johnsmachines

machines which I have made, am making, or intend to make, and some other stuff. If you find this site interesting, please leave a comment.

Tag: rifling

NBN. At Last!

And about the last.  The fibre optic network was commenced about 3 years ago, and I applied for a connection shortly after.

Despite living in the centre of Victoria’s second biggest city, my house was not connected to the National Broadband Network until today.

Until then I have coped with download speeds as low as 1mb/sec, and uploads as slow as 60kb/sec.  Do you wonder why I upload so few videos?

Today, the NBN was finally connected.  The download speed is a blistering 50mb/sec, and uploads 25mb/sec.  Wow!

Just to celebrate, I am posting some pictures.  Not much to report from the workshop, but I am accumulating some items in readiness for rifling the model cannon bore.

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This photograph would typically have taken 60-120 seconds to upload previously.  Today it took about 5 seconds!    As you can see it is a cold saw blade which has seen better days.  My bad, unfortunately.   But I saved the pieces,  because these blades are made of high quality tool steel.  I have had some parts laser cut .

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The laser cutter left the tabs intact so the tiny parts would not be lost.

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The 2.5mm thick part popped out with a bit of finger pressure.  Not much tidying up required here, but I will sharpen the cutting edge.  This will be the cutter for the rifling of the model cannon.

This is the first time I have had parts laser cut, and I am impressed by the accuracy and smoothness of the cut and the narrow kerf (0.2mm).    Oh, and the cost.  It was surprisingly inexpensive.  ($AUD26).

 

Model Cannon Barrel. (T)rifling Thoughts.

My aim (as it were) in making this model cannon is to have a high visual quality exhibition piece.

It is a 1:10 scale model, 1866 Armstrong 80lb, rifled muzzle loader, blackpowder cannon.

One question which always arises is whether it will be actually fired.  My answer is that if it could be fired legally, it would be nice so I could make a video.  However, Australia has very strict gun control laws, (with which I totally agree), and I do not intend to flout those laws.  So this gun will not be capable of being fired.  It will have no touch hole.

To satisfy the visual appearance of a touch hole there will be a laser printed dot at the location.  Along with laser engraved Queen Victoria insignia, sight lines, etc.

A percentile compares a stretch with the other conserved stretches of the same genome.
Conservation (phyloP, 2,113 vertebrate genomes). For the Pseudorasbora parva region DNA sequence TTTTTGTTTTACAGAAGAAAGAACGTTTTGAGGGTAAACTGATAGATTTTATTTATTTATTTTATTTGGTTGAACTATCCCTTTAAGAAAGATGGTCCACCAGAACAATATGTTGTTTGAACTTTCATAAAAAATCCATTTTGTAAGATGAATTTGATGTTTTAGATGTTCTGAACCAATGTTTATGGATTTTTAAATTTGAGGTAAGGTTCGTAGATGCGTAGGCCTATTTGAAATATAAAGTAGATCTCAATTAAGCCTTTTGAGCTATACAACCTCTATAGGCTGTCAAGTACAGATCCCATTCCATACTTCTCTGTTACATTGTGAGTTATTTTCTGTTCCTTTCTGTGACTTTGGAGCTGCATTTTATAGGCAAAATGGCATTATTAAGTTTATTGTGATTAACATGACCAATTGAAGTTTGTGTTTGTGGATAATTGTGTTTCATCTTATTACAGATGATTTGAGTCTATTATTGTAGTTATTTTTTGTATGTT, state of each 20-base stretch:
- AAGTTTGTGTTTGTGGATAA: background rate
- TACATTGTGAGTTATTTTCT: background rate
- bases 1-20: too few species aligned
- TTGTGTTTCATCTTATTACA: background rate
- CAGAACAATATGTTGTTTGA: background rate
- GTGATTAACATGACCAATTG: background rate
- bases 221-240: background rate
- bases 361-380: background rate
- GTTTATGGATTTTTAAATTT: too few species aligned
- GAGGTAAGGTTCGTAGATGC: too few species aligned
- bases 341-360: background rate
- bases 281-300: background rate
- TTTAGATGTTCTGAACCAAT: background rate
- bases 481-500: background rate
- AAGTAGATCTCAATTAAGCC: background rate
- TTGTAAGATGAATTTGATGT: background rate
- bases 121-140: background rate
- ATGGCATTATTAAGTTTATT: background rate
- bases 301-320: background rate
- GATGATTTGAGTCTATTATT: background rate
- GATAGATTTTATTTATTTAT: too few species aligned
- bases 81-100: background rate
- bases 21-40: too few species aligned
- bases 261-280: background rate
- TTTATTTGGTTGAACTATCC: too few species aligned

But, it IS a rifled cannon, so I do intend to rifle the barrel.  And that needs to accomplished before the trunnions are fitted, and after the cascabel is fitted, so the orientation of the rifling is as per the original.

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The original rifling.  The 3 grooves are each 30mm wide, (clockwise or anticlockwise, not sure) and extend up to the edge of the powder chamber.  They are about 2 mm deep.  The powder chamber is slightly wider than the barrel bore, being continuous with the depth of the rifling grooves.  It is academic, because it will not be visible, but I will make it (the powder chamber, and the whole model) as accurately as I can, for my own satisfaction.  Fortunately the powder chamber is accessible to machining from the breech end, because the cascabel is screwed into position, and is removable.

Yesterday I started making the cascabel.  It was difficult.  The steel thread is lathe cut first, then the shape is lathe CNC’d.  Then there is milling the insides, and making a removable pinned rope retainer.  The third attempt was the most successful, but I am still not satisfied, and so there will be another one made today.   This is what I have so far…

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The turned barrel, threaded to accept the cascabel.  More work is required on the cascabel.

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The cascabel is mounted in an ER40 chuck.  It has been drilled and milled, and a removable insert is temporarily glued into place pending more machining.

 

Rifling.  Searching YouTube reveals multiple tools and setups from US sites.  Here are a few screen shots to show you some varieties.

From the sublime ….

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to the other extreme…

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No.  I will not be using a PVC pipe lash up.

The amateur designed and built machines are interesting….

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Sine bar on the right.

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Then there is the method of pressing a button cutter through the bore.  My bore is an odd size, so if I used this method I would need to make my own cutter.

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This one is a computer animation of a 19th century rifling machine, now a museum exhibit.   Can you see the barrel?   Armstrong probably used a much larger version of this type to rifle his cannons.

 

But I think that I will use none of these methods.  I have a CNC mill and a CNC rotary table.  Mach3 can control both of these machines simultaneously.   If I mount the cutter assembly in the rotary table, and the cannon barrel to the mill quill, I should be able to cut the rifling grooves.  Still working on this one.

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